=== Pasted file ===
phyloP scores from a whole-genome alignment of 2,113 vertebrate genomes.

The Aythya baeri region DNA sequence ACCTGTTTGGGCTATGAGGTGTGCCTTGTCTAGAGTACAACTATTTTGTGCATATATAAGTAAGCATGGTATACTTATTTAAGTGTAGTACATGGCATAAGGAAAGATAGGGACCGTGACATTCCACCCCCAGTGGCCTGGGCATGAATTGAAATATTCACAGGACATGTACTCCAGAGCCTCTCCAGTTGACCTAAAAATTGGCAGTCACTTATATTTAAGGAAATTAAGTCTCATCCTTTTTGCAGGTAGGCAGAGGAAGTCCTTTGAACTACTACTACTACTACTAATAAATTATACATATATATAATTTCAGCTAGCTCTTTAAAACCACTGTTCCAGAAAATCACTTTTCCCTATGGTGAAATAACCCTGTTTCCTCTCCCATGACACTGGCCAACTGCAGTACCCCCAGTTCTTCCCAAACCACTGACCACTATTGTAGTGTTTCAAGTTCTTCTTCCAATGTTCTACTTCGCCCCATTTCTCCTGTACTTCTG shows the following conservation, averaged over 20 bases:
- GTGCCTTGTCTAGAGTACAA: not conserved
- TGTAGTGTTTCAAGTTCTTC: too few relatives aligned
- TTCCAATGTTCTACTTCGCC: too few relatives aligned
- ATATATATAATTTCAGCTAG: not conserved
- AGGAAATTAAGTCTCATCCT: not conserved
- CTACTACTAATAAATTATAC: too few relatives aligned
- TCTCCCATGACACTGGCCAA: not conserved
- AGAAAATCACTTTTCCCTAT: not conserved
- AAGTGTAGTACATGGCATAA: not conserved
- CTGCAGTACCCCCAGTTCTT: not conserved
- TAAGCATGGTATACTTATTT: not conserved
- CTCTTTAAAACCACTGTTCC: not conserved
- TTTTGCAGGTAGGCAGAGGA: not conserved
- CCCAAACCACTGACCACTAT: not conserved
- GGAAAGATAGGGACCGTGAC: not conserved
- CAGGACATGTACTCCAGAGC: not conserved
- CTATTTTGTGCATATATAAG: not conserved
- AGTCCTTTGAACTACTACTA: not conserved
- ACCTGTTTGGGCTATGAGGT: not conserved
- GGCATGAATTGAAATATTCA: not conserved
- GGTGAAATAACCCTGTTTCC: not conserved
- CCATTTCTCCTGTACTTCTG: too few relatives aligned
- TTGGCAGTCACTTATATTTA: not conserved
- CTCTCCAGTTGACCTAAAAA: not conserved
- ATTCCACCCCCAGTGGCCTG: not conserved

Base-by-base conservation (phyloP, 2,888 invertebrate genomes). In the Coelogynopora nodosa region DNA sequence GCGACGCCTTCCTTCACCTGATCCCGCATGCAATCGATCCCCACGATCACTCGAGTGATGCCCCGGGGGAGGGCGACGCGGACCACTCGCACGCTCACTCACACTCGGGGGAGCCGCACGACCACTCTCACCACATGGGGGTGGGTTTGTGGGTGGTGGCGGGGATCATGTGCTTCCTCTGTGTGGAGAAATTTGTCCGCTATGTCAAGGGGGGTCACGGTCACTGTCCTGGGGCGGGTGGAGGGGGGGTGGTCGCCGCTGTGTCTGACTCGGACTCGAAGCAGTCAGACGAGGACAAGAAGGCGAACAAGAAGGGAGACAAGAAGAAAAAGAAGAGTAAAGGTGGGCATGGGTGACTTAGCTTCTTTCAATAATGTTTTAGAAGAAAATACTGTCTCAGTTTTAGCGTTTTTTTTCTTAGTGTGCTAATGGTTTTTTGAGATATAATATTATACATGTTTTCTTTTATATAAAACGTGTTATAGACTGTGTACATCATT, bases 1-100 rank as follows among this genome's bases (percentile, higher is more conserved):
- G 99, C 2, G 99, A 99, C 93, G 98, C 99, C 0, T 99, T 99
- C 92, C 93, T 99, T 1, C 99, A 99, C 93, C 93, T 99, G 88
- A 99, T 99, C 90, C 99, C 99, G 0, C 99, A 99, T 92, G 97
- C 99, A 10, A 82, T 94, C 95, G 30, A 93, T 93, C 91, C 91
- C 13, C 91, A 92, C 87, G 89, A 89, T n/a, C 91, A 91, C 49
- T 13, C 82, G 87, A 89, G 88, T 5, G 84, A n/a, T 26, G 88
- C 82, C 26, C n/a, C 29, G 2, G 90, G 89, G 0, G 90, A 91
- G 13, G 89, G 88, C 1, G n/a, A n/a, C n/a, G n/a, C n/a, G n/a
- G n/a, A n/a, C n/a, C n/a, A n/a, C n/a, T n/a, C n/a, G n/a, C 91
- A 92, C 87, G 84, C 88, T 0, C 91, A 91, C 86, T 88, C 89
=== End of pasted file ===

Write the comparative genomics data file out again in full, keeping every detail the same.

phyloP scores from a whole-genome alignment of 2,113 vertebrate genomes.

The Aythya baeri region DNA sequence ACCTGTTTGGGCTATGAGGTGTGCCTTGTCTAGAGTACAACTATTTTGTGCATATATAAGTAAGCATGGTATACTTATTTAAGTGTAGTACATGGCATAAGGAAAGATAGGGACCGTGACATTCCACCCCCAGTGGCCTGGGCATGAATTGAAATATTCACAGGACATGTACTCCAGAGCCTCTCCAGTTGACCTAAAAATTGGCAGTCACTTATATTTAAGGAAATTAAGTCTCATCCTTTTTGCAGGTAGGCAGAGGAAGTCCTTTGAACTACTACTACTACTACTAATAAATTATACATATATATAATTTCAGCTAGCTCTTTAAAACCACTGTTCCAGAAAATCACTTTTCCCTATGGTGAAATAACCCTGTTTCCTCTCCCATGACACTGGCCAACTGCAGTACCCCCAGTTCTTCCCAAACCACTGACCACTATTGTAGTGTTTCAAGTTCTTCTTCCAATGTTCTACTTCGCCCCATTTCTCCTGTACTTCTG shows the following conservation, averaged over 20 bases:
- GTGCCTTGTCTAGAGTACAA: not conserved
- TGTAGTGTTTCAAGTTCTTC: too few relatives aligned
- TTCCAATGTTCTACTTCGCC: too few relatives aligned
- ATATATATAATTTCAGCTAG: not conserved
- AGGAAATTAAGTCTCATCCT: not conserved
- CTACTACTAATAAATTATAC: too few relatives aligned
- TCTCCCATGACACTGGCCAA: not conserved
- AGAAAATCACTTTTCCCTAT: not conserved
- AAGTGTAGTACATGGCATAA: not conserved
- CTGCAGTACCCCCAGTTCTT: not conserved
- TAAGCATGGTATACTTATTT: not conserved
- CTCTTTAAAACCACTGTTCC: not conserved
- TTTTGCAGGTAGGCAGAGGA: not conserved
- CCCAAACCACTGACCACTAT: not conserved
- GGAAAGATAGGGACCGTGAC: not conserved
- CAGGACATGTACTCCAGAGC: not conserved
- CTATTTTGTGCATATATAAG: not conserved
- AGTCCTTTGAACTACTACTA: not conserved
- ACCTGTTTGGGCTATGAGGT: not conserved
- GGCATGAATTGAAATATTCA: not conserved
- GGTGAAATAACCCTGTTTCC: not conserved
- CCATTTCTCCTGTACTTCTG: too few relatives aligned
- TTGGCAGTCACTTATATTTA: not conserved
- CTCTCCAGTTGACCTAAAAA: not conserved
- ATTCCACCCCCAGTGGCCTG: not conserved

Base-by-base conservation (phyloP, 2,888 invertebrate genomes). In the Coelogynopora nodosa region DNA sequence GCGACGCCTTCCTTCACCTGATCCCGCATGCAATCGATCCCCACGATCACTCGAGTGATGCCCCGGGGGAGGGCGACGCGGACCACTCGCACGCTCACTCACACTCGGGGGAGCCGCACGACCACTCTCACCACATGGGGGTGGGTTTGTGGGTGGTGGCGGGGATCATGTGCTTCCTCTGTGTGGAGAAATTTGTCCGCTATGTCAAGGGGGGTCACGGTCACTGTCCTGGGGCGGGTGGAGGGGGGGTGGTCGCCGCTGTGTCTGACTCGGACTCGAAGCAGTCAGACGAGGACAAGAAGGCGAACAAGAAGGGAGACAAGAAGAAAAAGAAGAGTAAAGGTGGGCATGGGTGACTTAGCTTCTTTCAATAATGTTTTAGAAGAAAATACTGTCTCAGTTTTAGCGTTTTTTTTCTTAGTGTGCTAATGGTTTTTTGAGATATAATATTATACATGTTTTCTTTTATATAAAACGTGTTATAGACTGTGTACATCATT, bases 1-100 rank as follows among this genome's bases (percentile, higher is more conserved):
- G 99, C 2, G 99, A 99, C 93, G 98, C 99, C 0, T 99, T 99
- C 92, C 93, T 99, T 1, C 99, A 99, C 93, C 93, T 99, G 88
- A 99, T 99, C 90, C 99, C 99, G 0, C 99, A 99, T 92, G 97
- C 99, A 10, A 82, T 94, C 95, G 30, A 93, T 93, C 91, C 91
- C 13, C 91, A 92, C 87, G 89, A 89, T n/a, C 91, A 91, C 49
- T 13, C 82, G 87, A 89, G 88, T 5, G 84, A n/a, T 26, G 88
- C 82, C 26, C n/a, C 29, G 2, G 90, G 89, G 0, G 90, A 91
- G 13, G 89, G 88, C 1, G n/a, A n/a, C n/a, G n/a, C n/a, G n/a
- G n/a, A n/a, C n/a, C n/a, A n/a, C n/a, T n/a, C n/a, G n/a, C 91
- A 92, C 87, G 84, C 88, T 0, C 91, A 91, C 86, T 88, C 89